He-the Monster-is now dating someone whose name begins with "L". I think her name is Lola or maybe, possibly Lolita. (Tiptoeing off the tongue. How lovely. Lovely Lola Lolita.) The Monster, everyone says, is much better now. He doesn't drink (I'm not around) and he doesn't smoke (I'm not around) and he doesn't stay out all night and ring "L's" doorbell at four thirty in the morning (drunk and smoky). He's older, wiser, and unwilling to go backward into that great abyss that reads me.
This is the first paragraph of Cranberry Queen by Kathleen DeMarco. 'Tis the season for cranberry harvest, so I thought it was an appropriate read for October's Turn the Page Tuesday. As you see, the book opens with Diana Moore thinking about her ex-boyfriend, dubbed the Monster. Diana is in her mid-thirties, works for an internet company, lives in New York City and seems to be on top of the world, except for her broken heart. In the opening chapter, Diana is reflecting on the next day. She will be headed to a friends wedding, where she is very likely to run into the Monster and "L".
"According to my Aunt Margaret, I'm set to have the best three years of my life. This is especially fortuitous, because I have the biggest day of my life tomorrow. Tomorrow, I go to a wedding where the Monster will be. With L. And I have summoned up all of my astrological and emotional and physical strength to attend this wedding of my incourteous friends, Maria and Michael, who have invited the Monster, feeling it better to propel me head-first into Engaging in Live, Part Two, by Getting Rid of the Past."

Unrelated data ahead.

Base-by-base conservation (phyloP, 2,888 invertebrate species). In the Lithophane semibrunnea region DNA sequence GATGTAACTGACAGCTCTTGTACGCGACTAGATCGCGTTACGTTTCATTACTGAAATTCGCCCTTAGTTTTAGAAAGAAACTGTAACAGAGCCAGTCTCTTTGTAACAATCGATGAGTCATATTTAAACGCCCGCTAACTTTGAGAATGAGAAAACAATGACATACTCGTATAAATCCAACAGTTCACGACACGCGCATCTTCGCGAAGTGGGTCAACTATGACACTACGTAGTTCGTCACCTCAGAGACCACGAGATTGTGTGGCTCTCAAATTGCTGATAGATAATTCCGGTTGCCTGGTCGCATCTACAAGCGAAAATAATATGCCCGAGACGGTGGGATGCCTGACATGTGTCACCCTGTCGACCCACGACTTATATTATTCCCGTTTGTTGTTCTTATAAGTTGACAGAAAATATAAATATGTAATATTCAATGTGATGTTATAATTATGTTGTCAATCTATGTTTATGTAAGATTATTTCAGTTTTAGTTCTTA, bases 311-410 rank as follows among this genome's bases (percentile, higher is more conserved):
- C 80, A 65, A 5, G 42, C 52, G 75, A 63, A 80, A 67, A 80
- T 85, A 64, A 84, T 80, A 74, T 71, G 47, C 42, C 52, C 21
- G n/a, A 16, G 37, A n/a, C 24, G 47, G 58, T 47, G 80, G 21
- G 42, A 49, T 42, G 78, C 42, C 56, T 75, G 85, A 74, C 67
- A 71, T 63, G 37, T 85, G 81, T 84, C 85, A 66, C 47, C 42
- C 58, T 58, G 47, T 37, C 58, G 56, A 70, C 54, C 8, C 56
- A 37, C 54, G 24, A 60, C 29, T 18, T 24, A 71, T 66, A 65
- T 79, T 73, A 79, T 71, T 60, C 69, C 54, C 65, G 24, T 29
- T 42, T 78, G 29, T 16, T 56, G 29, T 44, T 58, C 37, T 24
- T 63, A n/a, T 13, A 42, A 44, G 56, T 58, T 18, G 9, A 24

Like life tends to do, just when Diana thinks her Biggest Day is tomorrow, fate shows her what Biggest Day really means. The following day, instead of facing her ex, Diana faces something so much bigger; the death of her parents and brother in a car accident. In the weeks that follow, Diana trys to deal with this terrible loss. One day, trying to get away from the cloying sympathy of her friends, she heads out of New York City and into rural New Jersey. Here, where no one knows her story, maybe Diana can start the healing process.
I really enjoyed this book. It is the first novel from the author, but she is an accomplished screenwriter and since the release of Cranberry Queen, has written several other novels. She writes about this heavy topic with lightness and humour. I laughed out loud as well as wiped away a tear or two and thoroughly enjoyed it.
One of my favorite witty passages in the book is when Diana and her new friend, Louisa, are sitting under the stars sharing a bottle or two of wine. Louisa is about to tell Diana something personal and Diana, afraid to swap secrets, tries to distract her.
"Hey," I say. "Look up." She does. "Now make a wish."
Louisa glares at me. "I'm saying something important."
"I know", I insist. "So make a wish." Sober or not, I'm a very superstitious person. I should know better; I must have wished seven trillion times that the Monster would stay with me, that he was being honest when he said he cared about me. Wrong, wrong, wrong and yet here I am, promoting my fair-weather friends from up above. I should have wished for a meat cleaver. That I could have used.
Cracked me up. Several times since I read this book I've thought to myself, "Dang, I should have wished for a meat cleaver."
Pop over to Adrienne's Some of a Kind for more Turn the Page Tuesday reviews.